Hedge Funds Purchasing Oil Stocks in Wake of BP Oil Spill

August 19, 2010

Managers of top hedge funds added oil stocks to their holdings in the second quarter of 2010, buying shares whose prices had dropped drastically following BP’s enormous oil spill in the Gulf of Mexico.  These actions were taken despite a global market of lower oil prices.

Top hedge fund managers, including Carl Icahn, Eric Mindich and Dinakar Singh, whose choices in stocks are observed closely by investment analysts, reportedly were buying bargains in energy stocks during the second quarter.

The dropping in price of oil stocks was attributed mainly to investor uneasiness due to BP’s oil disaster in the Gulf of Mexico.  BP’s stock in particular lost half of its value in the weeks following the Deepwater Horizon oil rig explosion, and subsequent oil spill, in April.

Additional hedge funds to add oil stocks to their portfolio include Adage Capital and SAC Capital Advisors LP, run by Steven Cohen. Hedge fund managers David Einhorn, and Jeff Vinik, formerly of Fidelity Investments, also bought oil stocks during the second quarter.

In a second quarter which included expectations of a double dip recession in the U.S., as well as an enigmatic stock market crash on May 6th, energy stocks were among the worst performers in the market.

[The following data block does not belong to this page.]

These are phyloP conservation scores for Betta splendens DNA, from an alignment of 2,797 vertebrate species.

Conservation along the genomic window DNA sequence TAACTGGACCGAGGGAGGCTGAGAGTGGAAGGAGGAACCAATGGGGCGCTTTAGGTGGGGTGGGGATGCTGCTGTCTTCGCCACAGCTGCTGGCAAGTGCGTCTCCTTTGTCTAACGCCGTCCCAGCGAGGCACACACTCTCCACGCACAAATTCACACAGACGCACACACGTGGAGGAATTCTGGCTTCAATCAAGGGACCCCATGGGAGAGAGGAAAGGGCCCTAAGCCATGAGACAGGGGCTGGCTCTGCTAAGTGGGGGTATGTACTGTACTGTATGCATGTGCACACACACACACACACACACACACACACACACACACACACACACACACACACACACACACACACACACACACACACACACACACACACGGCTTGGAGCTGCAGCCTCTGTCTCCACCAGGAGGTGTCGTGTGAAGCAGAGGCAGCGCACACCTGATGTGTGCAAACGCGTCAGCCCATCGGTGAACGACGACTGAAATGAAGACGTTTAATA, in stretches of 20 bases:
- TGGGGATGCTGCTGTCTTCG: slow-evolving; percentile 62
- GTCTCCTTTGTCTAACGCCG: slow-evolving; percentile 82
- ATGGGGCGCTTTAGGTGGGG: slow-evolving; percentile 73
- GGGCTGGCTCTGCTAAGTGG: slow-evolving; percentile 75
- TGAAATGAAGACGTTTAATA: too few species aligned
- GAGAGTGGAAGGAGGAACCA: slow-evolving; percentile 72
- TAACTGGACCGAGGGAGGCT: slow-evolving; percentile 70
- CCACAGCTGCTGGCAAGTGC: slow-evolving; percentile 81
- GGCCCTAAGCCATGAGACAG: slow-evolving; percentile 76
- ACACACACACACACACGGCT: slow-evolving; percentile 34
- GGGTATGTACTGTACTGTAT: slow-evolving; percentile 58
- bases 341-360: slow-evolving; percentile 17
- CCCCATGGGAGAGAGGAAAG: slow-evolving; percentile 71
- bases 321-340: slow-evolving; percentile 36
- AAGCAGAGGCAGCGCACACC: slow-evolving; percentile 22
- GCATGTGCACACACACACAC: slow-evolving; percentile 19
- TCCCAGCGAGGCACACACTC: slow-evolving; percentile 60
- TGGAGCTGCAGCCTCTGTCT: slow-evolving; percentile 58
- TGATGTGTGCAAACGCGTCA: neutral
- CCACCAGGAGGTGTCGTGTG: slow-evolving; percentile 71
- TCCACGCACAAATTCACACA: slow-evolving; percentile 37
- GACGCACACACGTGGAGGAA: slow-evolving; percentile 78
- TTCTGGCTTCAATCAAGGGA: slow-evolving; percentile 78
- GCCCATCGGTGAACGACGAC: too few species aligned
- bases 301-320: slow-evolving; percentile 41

However, investors bold enough to enter the oil market have already started seeing a return.  Specifically, shares in BP have risen by 28% since the end of the second quarter.

Billionaire Carl Icahn purchased nearly $1 billion of oil stocks during the second quarter, including oil and gas producer Anadarko Petroleum and offshore drilling specialist Ensco’s sponsored American Depository Receipts.

David Einhorn’s Greenlight Capital also bought a little over 5% of Ensco’s shares in the second quarter.

Other oil industry stocks purchased by hedge funds included drilling services specialist Baker Hughes and oil services company, Halliburton.

Eric Mindich, formerly of Goldman Sachs, bought both shares and call options in BP, as well as shares in other energy companies, including Diamond Offshore Drilling, Forest Oil, Marathon Oil, and Suncor Energy.  Mindich first started his hedge fund in 2004 with a record $3 billion from his investors.

In other purchases not related directly to the oil industry, David Einhorn and John Paulson of the Paulson Funds bought shares in pharmaceutical giant Pfizer. Paulson also unexpectedly purchased one million shares of Goldman Sachs Group.

Hedges funds are by law allowed to use aggressive strategies which mutual funds can not, including selling short, leverage, program trading, swaps, arbitrage, and derivatives. Because of their restriction of no more than 100 investors per fund, hedge funds are exempt from many of the rules and regulations governing mutual funds.

Because of the small amount of investors, most hedge funds set extremely high minimum investment amounts, ranging anywhere from $250,000 to over $1 million. Like traditional mutual funds, hedge fund investors pay a management fee as well as an average 20% of the profit.